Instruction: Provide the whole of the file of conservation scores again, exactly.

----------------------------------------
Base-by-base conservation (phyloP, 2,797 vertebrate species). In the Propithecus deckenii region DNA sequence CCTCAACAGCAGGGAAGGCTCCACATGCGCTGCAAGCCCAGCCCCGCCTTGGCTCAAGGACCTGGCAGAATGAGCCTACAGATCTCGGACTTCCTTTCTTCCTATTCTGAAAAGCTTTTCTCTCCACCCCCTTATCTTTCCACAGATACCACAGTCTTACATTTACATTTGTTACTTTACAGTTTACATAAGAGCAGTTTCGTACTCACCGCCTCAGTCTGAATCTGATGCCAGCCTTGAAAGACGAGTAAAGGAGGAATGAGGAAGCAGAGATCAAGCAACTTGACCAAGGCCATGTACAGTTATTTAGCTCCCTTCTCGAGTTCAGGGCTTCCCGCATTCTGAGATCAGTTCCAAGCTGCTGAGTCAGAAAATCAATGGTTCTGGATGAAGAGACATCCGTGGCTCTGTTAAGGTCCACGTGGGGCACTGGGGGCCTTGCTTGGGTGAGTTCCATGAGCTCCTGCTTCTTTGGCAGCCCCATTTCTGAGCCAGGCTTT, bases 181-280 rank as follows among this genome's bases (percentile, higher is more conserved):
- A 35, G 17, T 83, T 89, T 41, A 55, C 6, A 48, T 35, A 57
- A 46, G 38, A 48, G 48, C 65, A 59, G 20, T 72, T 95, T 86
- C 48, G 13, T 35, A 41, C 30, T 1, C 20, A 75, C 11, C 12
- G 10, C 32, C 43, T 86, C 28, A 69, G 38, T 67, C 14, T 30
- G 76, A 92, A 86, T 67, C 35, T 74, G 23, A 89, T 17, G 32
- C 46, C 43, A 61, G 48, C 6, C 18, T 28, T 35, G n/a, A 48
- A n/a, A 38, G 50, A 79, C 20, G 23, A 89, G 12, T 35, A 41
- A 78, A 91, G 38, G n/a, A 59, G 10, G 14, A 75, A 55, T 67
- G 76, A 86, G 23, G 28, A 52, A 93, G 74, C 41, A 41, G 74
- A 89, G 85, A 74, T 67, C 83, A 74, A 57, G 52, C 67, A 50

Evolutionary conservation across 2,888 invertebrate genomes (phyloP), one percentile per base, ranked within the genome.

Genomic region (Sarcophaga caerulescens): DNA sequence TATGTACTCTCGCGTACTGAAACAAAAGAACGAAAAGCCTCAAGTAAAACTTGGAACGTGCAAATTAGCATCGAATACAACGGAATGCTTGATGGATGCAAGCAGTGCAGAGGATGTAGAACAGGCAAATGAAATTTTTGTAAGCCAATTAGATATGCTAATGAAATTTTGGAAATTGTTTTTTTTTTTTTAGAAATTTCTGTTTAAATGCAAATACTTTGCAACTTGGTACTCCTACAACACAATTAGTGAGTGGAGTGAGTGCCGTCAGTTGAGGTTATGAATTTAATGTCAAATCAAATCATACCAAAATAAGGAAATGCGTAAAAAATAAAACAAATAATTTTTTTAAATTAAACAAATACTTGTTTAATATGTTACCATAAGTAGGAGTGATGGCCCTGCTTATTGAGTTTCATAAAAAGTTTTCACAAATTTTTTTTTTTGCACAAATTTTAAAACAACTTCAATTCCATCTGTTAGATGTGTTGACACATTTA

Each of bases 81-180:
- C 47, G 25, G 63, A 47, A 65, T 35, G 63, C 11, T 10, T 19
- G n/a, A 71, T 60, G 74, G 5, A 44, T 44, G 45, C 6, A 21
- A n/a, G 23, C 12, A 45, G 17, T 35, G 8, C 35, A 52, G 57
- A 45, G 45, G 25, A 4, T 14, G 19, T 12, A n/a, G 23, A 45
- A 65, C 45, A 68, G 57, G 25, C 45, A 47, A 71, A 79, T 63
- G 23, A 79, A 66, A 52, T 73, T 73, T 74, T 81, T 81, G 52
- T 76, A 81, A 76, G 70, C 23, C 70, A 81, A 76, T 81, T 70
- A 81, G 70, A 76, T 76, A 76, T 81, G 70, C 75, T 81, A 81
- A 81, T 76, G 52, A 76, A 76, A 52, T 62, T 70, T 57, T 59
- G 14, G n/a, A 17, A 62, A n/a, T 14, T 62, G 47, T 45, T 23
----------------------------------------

Base-by-base conservation (phyloP, 2,797 vertebrate species). In the Propithecus deckenii region DNA sequence CCTCAACAGCAGGGAAGGCTCCACATGCGCTGCAAGCCCAGCCCCGCCTTGGCTCAAGGACCTGGCAGAATGAGCCTACAGATCTCGGACTTCCTTTCTTCCTATTCTGAAAAGCTTTTCTCTCCACCCCCTTATCTTTCCACAGATACCACAGTCTTACATTTACATTTGTTACTTTACAGTTTACATAAGAGCAGTTTCGTACTCACCGCCTCAGTCTGAATCTGATGCCAGCCTTGAAAGACGAGTAAAGGAGGAATGAGGAAGCAGAGATCAAGCAACTTGACCAAGGCCATGTACAGTTATTTAGCTCCCTTCTCGAGTTCAGGGCTTCCCGCATTCTGAGATCAGTTCCAAGCTGCTGAGTCAGAAAATCAATGGTTCTGGATGAAGAGACATCCGTGGCTCTGTTAAGGTCCACGTGGGGCACTGGGGGCCTTGCTTGGGTGAGTTCCATGAGCTCCTGCTTCTTTGGCAGCCCCATTTCTGAGCCAGGCTTT, bases 181-280 rank as follows among this genome's bases (percentile, higher is more conserved):
- A 35, G 17, T 83, T 89, T 41, A 55, C 6, A 48, T 35, A 57
- A 46, G 38, A 48, G 48, C 65, A 59, G 20, T 72, T 95, T 86
- C 48, G 13, T 35, A 41, C 30, T 1, C 20, A 75, C 11, C 12
- G 10, C 32, C 43, T 86, C 28, A 69, G 38, T 67, C 14, T 30
- G 76, A 92, A 86, T 67, C 35, T 74, G 23, A 89, T 17, G 32
- C 46, C 43, A 61, G 48, C 6, C 18, T 28, T 35, G n/a, A 48
- A n/a, A 38, G 50, A 79, C 20, G 23, A 89, G 12, T 35, A 41
- A 78, A 91, G 38, G n/a, A 59, G 10, G 14, A 75, A 55, T 67
- G 76, A 86, G 23, G 28, A 52, A 93, G 74, C 41, A 41, G 74
- A 89, G 85, A 74, T 67, C 83, A 74, A 57, G 52, C 67, A 50

Evolutionary conservation across 2,888 invertebrate genomes (phyloP), one percentile per base, ranked within the genome.

Genomic region (Sarcophaga caerulescens): DNA sequence TATGTACTCTCGCGTACTGAAACAAAAGAACGAAAAGCCTCAAGTAAAACTTGGAACGTGCAAATTAGCATCGAATACAACGGAATGCTTGATGGATGCAAGCAGTGCAGAGGATGTAGAACAGGCAAATGAAATTTTTGTAAGCCAATTAGATATGCTAATGAAATTTTGGAAATTGTTTTTTTTTTTTTAGAAATTTCTGTTTAAATGCAAATACTTTGCAACTTGGTACTCCTACAACACAATTAGTGAGTGGAGTGAGTGCCGTCAGTTGAGGTTATGAATTTAATGTCAAATCAAATCATACCAAAATAAGGAAATGCGTAAAAAATAAAACAAATAATTTTTTTAAATTAAACAAATACTTGTTTAATATGTTACCATAAGTAGGAGTGATGGCCCTGCTTATTGAGTTTCATAAAAAGTTTTCACAAATTTTTTTTTTTGCACAAATTTTAAAACAACTTCAATTCCATCTGTTAGATGTGTTGACACATTTA

Each of bases 81-180:
- C 47, G 25, G 63, A 47, A 65, T 35, G 63, C 11, T 10, T 19
- G n/a, A 71, T 60, G 74, G 5, A 44, T 44, G 45, C 6, A 21
- A n/a, G 23, C 12, A 45, G 17, T 35, G 8, C 35, A 52, G 57
- A 45, G 45, G 25, A 4, T 14, G 19, T 12, A n/a, G 23, A 45
- A 65, C 45, A 68, G 57, G 25, C 45, A 47, A 71, A 79, T 63
- G 23, A 79, A 66, A 52, T 73, T 73, T 74, T 81, T 81, G 52
- T 76, A 81, A 76, G 70, C 23, C 70, A 81, A 76, T 81, T 70
- A 81, G 70, A 76, T 76, A 76, T 81, G 70, C 75, T 81, A 81
- A 81, T 76, G 52, A 76, A 76, A 52, T 62, T 70, T 57, T 59
- G 14, G n/a, A 17, A 62, A n/a, T 14, T 62, G 47, T 45, T 23